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Unformatted text preview: r 21. TCP Timeout and Retransmission Slow start, which we described in Section 20.6, is the way to initiate data flow across a
connection. But at some point we'll reach the limit of an intervening router, and packets can
be dropped. Congestion avoidance is a way to deal with lost packets. It is described in
The assumption of the algorithm is that packet loss caused by damage is very small (much
less than 1%), therefore the loss of a packet signals congestion somewhere in the network
between the source and destination. There are two indications of packet loss: a timeout
occurring and the receipt of duplicate ACKs. (We saw the latter in Section 21.5. If we are
using a timeout as an indication of congestion, we can see the need for a good RTT
algorithm, such as that described in Section 21.3.)
Congestion avoidance and slow start are independent algorithms with different objectives.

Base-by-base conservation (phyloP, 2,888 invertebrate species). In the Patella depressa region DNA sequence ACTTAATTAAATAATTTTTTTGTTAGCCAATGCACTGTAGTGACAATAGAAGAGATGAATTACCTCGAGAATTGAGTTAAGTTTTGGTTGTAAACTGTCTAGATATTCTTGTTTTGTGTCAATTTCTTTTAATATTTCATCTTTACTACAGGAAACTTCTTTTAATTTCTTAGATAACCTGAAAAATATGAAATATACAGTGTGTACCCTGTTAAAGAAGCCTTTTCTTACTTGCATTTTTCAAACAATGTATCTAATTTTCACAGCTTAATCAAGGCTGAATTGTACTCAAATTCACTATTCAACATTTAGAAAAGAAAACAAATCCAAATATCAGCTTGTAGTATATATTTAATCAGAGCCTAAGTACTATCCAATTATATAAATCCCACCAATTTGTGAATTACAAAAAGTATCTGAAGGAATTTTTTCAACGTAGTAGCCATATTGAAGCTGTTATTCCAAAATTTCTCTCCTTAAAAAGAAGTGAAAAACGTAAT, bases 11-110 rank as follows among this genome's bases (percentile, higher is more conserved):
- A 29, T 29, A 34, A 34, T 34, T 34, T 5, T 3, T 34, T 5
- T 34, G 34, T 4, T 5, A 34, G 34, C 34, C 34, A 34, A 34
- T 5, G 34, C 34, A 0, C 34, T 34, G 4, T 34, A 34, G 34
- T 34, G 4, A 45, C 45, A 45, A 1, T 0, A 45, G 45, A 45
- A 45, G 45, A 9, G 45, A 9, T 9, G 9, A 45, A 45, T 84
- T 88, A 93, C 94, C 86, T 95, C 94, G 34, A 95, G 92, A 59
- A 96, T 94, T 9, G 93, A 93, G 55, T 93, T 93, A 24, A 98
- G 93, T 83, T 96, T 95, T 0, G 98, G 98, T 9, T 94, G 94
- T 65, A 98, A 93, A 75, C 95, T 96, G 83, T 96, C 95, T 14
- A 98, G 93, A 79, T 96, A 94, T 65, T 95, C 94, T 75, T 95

But when congestion occurs we want to slow down the transmission rate of packets into the
network, and then invoke slow start to get things going again. In practice they are
Congestion avoidance and slow start require that two variables be maintained for each
connection: a congestion window, cwnd, and a slow start threshold size, ssthresh. The
combined algorithm operates as follows:
1. Initialization for a given connection sets cwnd to one segment and ssthresh to 65535
2. The TCP output routine never sends more than the minimum of cwnd and the
receiver's advertised window.
Congestion avoidance is flow control imposed by the sender, while the advertised
window is flow control imposed by the receiver. The former is based on the sender's
assessment of perceived network congestion; the latter is related to the amount of
available buffer space at the receiver for this connection.
3. When congestion occurs (indicated by a timeout or the reception of duplicate ACKs),
one-half of the current window size (the minimum of cwnd and the receiver's
advertised window, but at least two segments) is saved in ssthre...
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- Spring '12